Some examples from your own charts: folding Ako against a raise from the big blind once (while doing things like calling with A3o and raising with A2o); folding TT, 99, and 88 in position against a raise while calling with K6s and K8s, and 5 or 6 betting all-in w A5s and getting called by QQs. You can make game theoretical arguments for these plays bc of your range, but each and everyone is a money loser each time you actually do it. Then their “statistical methods” get to erase away all these loses effectively bc it can count both that A5s might have drawn out against QQ and that it usually would been the favorite in that situation with AA or KK. I want to point out five or six betting all-in against a human who will call you with not only only with AA but also Kk, QQ, Aks, and often AKo is an astronomically negative play. I figured out it’s the right game theory play, at least sometimes, in 2005 using my own Nash calculations. But I’ve never done it against a human being bc I have yet to find one who folds KK when they should, and most don’t fold Ak or QQ enough. But of course it “won” by the rules of this competition making this terrible play against humans bc it forced what would have been a bad call if it actually had AA. I am reminded of Doyle Brunson: “Only an idiot tries to bluff someone who is always going to call you.” But the arbitrators of this game score this play as crushing the game bc it gets to count itself as having 6 times for every four times it has A5s. Winning!
    No. Actually loosing.

    1. I agree that Pluribus doesn’t give a *** about variance which means in real high stakes, the bankroll needed to win is astronomical. IE Pluribus going to Macau or Triton will go bankrupt more than likely. Would be interesting to do the maths on this 🙂 (if we knew actual variance and defined a “reasonable” bankroll).

      A more interesting learning algorithm would add requirements on limiting bankroll requirements or more precisely on reducing bankrupcy risk.

      An example of solid player variance reduction behaviour is folding the river more than theoretically called for, or using behavioural tells more than just bet sequences and ranges to decide on calling or folding the river. Like always fold to fish on river except…. when he hasn’t been in a hand for ages, 2 hearts on the flop, he calls big bet on flop, big bet on turn after tanking a bit, and goes all in on river in less than a second, with no hearts coming. Usually with something else big, he’s raised before river. Remains only stuff like he had top pair bad kicker on flop, and hit second pair on river, but he might even check/ check back, call that as well, worried we have trips or better.

      1. Thank you!
        I think I’m just about as big a game theory player as there is. But there is more to game theory than Nash Equilibria and perfectly unexploitable strategies. And even more to game theory than minimizing variance and return on investment/return on bankroll.

        Against imperfect opponents, there is value to giving them opportunities to make big mistakes. In fact, that is exactly how Pluribus “won.”

        There are also flexible strategies that are highly profitable against a wide range of opposing strategies versus brittle strategies that have most of their value against opponents who play close to perfectly themselves.

        Pluribus used a number of strategies that, although profitable and unexploitable, appear to be both high variance and brittle!

        As an example, versus the LJ, from the HJ and CO, Pluribus called 6 of 7 times with AQo and AQs, and repeatedly with 99. Conversely, it went wild reraising most of the time with KQs-KTs, QJs-QTs, and ATs-A5s, as well as sometimes with 88-66. In addition to making it’s reraise range harder to read on boards, against a very disciplined opponent who mainly plays something like AA-99 and AK-AQ against a 3-bet, these suited hands all do better if called than say AJo and almost as well AQo and 99. But they have less value as calling hands bc AQo and 99 are ahead as calling hands while all the suited hands are behind.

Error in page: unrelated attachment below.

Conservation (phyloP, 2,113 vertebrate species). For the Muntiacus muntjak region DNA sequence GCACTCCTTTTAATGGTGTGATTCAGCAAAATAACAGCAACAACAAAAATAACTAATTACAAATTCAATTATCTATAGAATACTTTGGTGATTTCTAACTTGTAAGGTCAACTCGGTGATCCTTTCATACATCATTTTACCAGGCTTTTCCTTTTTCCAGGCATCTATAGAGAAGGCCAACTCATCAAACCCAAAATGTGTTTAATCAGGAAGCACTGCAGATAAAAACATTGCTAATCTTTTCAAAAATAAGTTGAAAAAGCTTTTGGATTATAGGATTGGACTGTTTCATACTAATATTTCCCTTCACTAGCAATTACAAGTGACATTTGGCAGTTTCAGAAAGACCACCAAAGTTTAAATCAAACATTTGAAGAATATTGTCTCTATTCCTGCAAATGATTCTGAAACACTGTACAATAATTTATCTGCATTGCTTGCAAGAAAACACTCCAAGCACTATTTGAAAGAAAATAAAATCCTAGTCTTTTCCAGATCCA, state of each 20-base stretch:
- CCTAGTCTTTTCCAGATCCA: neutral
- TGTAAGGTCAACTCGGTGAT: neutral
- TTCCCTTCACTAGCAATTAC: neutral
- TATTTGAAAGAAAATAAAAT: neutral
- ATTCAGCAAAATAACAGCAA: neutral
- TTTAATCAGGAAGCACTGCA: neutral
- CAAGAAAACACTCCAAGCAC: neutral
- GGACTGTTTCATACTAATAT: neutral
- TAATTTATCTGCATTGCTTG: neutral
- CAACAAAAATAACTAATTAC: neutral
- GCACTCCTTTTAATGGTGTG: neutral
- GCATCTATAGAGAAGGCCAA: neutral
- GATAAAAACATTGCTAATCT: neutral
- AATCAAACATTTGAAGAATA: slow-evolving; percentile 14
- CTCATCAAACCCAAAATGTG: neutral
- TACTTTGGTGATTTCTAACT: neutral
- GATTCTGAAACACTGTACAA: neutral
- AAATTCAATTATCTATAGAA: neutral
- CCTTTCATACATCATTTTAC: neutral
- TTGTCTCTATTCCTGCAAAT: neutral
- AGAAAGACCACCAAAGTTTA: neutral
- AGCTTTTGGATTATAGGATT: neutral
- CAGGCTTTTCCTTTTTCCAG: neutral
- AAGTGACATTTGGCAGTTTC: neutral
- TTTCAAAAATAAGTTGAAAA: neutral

However, if your opponent even somewhat regularly starts calling 3-bets with AJ-AT, KQ, and 77-55, suddenly QJs, KTs, and 66 get a lot worse versus AQ and 99. Now instead of being ahead in big reraised pots and dominating your opponent you are in the opposite situation! Pluribus appears to have never called against a RR with AJo or ATo, and not from the LJ with KQ. But these happens all the time in real play by, for example, LAGs, stuck players, players who are drinking, readers who think they have a tell you are making a play, game theory players who call the top 50% of their range against a RR, game theory players who place a high premium on randomizing the hands they call reraises with, and great but stubborn players like Patrick Antonius.

        AQo and 99 actually have a special quality versus the LJ that none of these other hands have: Assume for simplicity you get four bet and have to fold versus AA-QQ and AKo, but we put an opponent on a slightly wide but reasonable calling range versus a three bet like JJ-77, AQ-AJ, ATs, A5s, KQs, JTs, and 65s. Now we are favorite against a call with AQo and 99 in a big pot. But except for KQs, we are 45% with the smaller pairs, and even worse with suited boadways and Axs. Moreover, AQ and 99 usually have a better sense of where they are with top pair or a scattered board than hands like QJ and 66.

        So Pluribus strategy both increases variance and probably does worse against a lot of human players than a satandard TAG strategy of protecting the best hand (and getting info) by raising with AQo and 99, while calling with ATs, KQs, and 77 in position with nice drawing, multiway hands.

        1. Let me say I do really like a lot of it’s strategies and insights!

          I appreciate its’s very careful to construct it’s cold-calling range so that it can call-call or call-push w about 1/3 of its hands against squeeze plays behind as well as the bottom half of SB and BB reraises for value.

          This, I take it, is the main reason why it likes to coldcall QQ versus the LJ, as well as AQs and sometimes JJ or TT and rarely AKo. It can then potentially push all-in with QQ and AQs if raised behind (pricing AKo out of a profitable call), while calling in position with AKo and JJ-TT when it has them. From the cutoff it can also call 99-88, sometimes AQo, and probably 76s since it has a much wider calling range.

          QQ is also a nice trap when this doesn’t happen in that it goes up a lot in value if no A or K comes on the flop but it’s super concealed bc you cold-called.

          Human players will cold-call with AA, KK, AKs to trap squeezers, but you give up a ton of value and protection as well as exposing 3 bets to aggressive 4-betting if you trap with these. Likewise, if you only call and recall with TT, you are way behind players who like to 3-bet for value from the blinds.